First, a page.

The inland areas also have a more intact traditional culture, and the north Sulawesi people are famous for their smiles, friendliness and hospitality. What’s not to like about that?
I don’t think I even need to say that the North Sulawesi ecosystem is an important one for coral reef, rainforest and biodiversity preservation. The area is particularly vulnerable to both air and water pollution, and like pretty much everywhere else this has harmed the local environment.
Unsustainable fishing, and even worse the destructive practices of blast fishing and cyanide fishing (they are as bad as they sound!) are significant issues for the marine ecosystem, and numerous groups are working with the local population and authorities to stop these practices.
Gold mining in the province has also resulted in environmental damage and the exploitation of local workers, but in a huge victory for a coalition called the Bangka Conservation Fund, they secured an Indonesian Supreme Court ruling to stop the development of a gold mine operation on tiny and fragile Bangka Island. Land clearing had already damaged mangroves and offshore reefs, however, so efforts are still underway to secure funds to attempt to repair the damage.
But what should the average visitor look out for when planning a trip to the area? A good place to start is booking lodgings that put a high priority on sustainability (more on that later). The same goes for tour operators.
Otherwise, the best things you can do are avoid single use plastic, waste/discard as little as possible, consume as much locally-produced food and drink as possible (all the rest has to be flown or shipped in!) and above all take your time! This province’s natural beauty isn’t meant to be rushed through, so slow down, unplug and just breathe it all in.
So, I’ve covered the world class diving and snorkeling, and mentioned that there’s great hiking in rain forested mountains. But what else can you do in North Sulawesi?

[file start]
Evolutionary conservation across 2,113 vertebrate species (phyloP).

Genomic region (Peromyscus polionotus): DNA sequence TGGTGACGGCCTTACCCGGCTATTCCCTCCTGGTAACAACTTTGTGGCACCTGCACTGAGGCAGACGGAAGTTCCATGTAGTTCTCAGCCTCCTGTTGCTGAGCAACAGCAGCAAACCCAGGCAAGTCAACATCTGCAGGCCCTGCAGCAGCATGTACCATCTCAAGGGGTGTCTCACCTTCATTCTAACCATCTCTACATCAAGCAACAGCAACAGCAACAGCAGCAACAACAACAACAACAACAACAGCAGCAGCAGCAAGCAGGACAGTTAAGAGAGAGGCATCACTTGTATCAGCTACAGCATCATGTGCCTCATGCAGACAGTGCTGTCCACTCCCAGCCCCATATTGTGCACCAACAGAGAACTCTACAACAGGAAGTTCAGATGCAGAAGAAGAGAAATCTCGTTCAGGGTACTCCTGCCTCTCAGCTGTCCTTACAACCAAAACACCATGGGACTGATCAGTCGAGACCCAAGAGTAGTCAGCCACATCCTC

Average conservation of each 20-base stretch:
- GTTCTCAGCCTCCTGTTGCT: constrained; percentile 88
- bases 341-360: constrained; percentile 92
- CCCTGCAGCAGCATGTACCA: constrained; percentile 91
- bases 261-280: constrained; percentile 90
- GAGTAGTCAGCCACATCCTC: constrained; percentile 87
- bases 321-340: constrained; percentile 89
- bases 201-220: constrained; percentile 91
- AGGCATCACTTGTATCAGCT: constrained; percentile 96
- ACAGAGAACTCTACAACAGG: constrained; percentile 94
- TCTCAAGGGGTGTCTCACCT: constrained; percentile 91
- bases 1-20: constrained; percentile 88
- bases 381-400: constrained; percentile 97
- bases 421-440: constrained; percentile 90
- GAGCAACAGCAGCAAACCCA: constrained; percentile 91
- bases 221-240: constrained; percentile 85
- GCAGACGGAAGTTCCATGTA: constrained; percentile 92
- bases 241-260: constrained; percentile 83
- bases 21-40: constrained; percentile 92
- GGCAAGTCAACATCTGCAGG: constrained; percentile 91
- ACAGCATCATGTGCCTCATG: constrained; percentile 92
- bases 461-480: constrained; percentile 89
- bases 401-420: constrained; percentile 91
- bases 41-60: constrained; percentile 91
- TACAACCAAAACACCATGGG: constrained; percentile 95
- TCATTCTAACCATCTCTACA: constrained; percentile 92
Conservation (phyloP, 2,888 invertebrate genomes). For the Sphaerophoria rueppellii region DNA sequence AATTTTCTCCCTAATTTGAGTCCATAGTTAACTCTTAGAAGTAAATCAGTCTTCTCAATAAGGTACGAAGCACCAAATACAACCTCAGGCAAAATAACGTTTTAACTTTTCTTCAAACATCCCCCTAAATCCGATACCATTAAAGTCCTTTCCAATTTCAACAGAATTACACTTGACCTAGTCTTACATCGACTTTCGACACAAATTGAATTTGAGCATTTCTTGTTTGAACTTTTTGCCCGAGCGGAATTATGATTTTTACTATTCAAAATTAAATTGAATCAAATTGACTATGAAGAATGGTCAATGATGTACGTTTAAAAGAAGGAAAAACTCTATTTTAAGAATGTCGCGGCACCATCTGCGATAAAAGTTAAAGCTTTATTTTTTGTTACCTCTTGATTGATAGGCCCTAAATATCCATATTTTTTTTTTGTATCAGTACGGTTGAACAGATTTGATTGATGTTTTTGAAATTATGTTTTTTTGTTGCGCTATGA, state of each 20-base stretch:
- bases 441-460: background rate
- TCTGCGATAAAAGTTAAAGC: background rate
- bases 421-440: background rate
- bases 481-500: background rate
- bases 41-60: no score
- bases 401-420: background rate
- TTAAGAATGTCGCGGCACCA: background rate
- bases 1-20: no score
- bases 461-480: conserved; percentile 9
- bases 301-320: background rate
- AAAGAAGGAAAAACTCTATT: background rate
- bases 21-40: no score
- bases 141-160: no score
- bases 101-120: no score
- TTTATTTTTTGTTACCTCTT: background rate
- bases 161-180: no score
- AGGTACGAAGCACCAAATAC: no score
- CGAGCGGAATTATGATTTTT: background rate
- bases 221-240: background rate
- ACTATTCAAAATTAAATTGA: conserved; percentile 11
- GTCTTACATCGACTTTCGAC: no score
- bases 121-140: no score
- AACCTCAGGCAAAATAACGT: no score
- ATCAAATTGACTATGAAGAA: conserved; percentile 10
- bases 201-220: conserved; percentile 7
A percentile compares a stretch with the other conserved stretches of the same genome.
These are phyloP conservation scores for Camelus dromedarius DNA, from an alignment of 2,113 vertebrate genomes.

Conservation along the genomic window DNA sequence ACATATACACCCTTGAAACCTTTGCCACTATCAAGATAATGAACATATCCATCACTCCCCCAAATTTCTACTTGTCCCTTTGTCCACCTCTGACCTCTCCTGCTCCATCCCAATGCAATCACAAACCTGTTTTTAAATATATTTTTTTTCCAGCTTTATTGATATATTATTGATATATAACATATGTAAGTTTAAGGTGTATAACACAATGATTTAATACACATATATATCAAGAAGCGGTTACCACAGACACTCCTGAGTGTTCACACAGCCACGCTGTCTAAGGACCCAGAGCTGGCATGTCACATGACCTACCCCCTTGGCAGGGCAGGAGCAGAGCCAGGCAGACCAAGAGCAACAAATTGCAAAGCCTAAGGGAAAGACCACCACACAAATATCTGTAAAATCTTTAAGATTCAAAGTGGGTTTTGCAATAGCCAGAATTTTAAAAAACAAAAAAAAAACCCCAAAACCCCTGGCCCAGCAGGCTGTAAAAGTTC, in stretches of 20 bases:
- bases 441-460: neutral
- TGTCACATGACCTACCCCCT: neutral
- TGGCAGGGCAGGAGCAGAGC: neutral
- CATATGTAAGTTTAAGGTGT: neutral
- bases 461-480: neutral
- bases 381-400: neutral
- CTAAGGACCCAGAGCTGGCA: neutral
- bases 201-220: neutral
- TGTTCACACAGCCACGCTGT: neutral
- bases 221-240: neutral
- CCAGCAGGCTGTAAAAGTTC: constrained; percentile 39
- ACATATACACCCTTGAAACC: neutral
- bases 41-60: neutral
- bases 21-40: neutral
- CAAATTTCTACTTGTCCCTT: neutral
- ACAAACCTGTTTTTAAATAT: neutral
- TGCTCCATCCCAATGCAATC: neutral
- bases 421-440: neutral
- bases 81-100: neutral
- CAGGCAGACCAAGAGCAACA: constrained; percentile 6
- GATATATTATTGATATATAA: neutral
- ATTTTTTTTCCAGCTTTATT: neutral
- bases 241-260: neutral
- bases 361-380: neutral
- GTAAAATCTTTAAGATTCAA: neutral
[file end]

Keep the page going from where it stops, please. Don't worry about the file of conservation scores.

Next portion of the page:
How about whitewater rafting, or trekking up the side of an active volcano? The province has some of the best trekking of this kind anywhere, including to the Minahasa Highlands, the Tangkoko Batuangus Nature Reserve, Mount Lokon and Mount Empung. In the highland regions, hot springs abound to soak your sore muscles after a strenuous climb.
And if you’re interested in activities on rather than under the water, kayaking or canoeing and stand-up paddle boarding (SUP) are great options. This is also a perfect way to explore the unique mangrove ecosystem of the area. I’ve explored mangroves by kayak/canoe in both south Florida and Colombia, and I can attest to how peaceful and soothing an excursion like that can be.
Indonesian (and in particular North Sulawesian) dishes may not be household names in the west, that doesn’t mean that the culinary offering is lacking. Quite the contrary, in fact! The local cuisine tends to be quite spicy, but not everything will make your mouth burn. For instance, ‘bubur manado’, also called ‘tinutuan’, a hearty stew of porridge consistency made from chicken or smoked fish, corn and vegetables such as spinach. Just leave away the spicy ‘sambal’ and you’re all set!
Since it is an island, visitors should expect to find lots of fresh fish and seafood on the menu, such as shrimp, coconut crab and grouper. ‘Cakalang fufu’ is also a favorite, it’s smoked skipjack tuna that can be prepared and served in a number of different ways.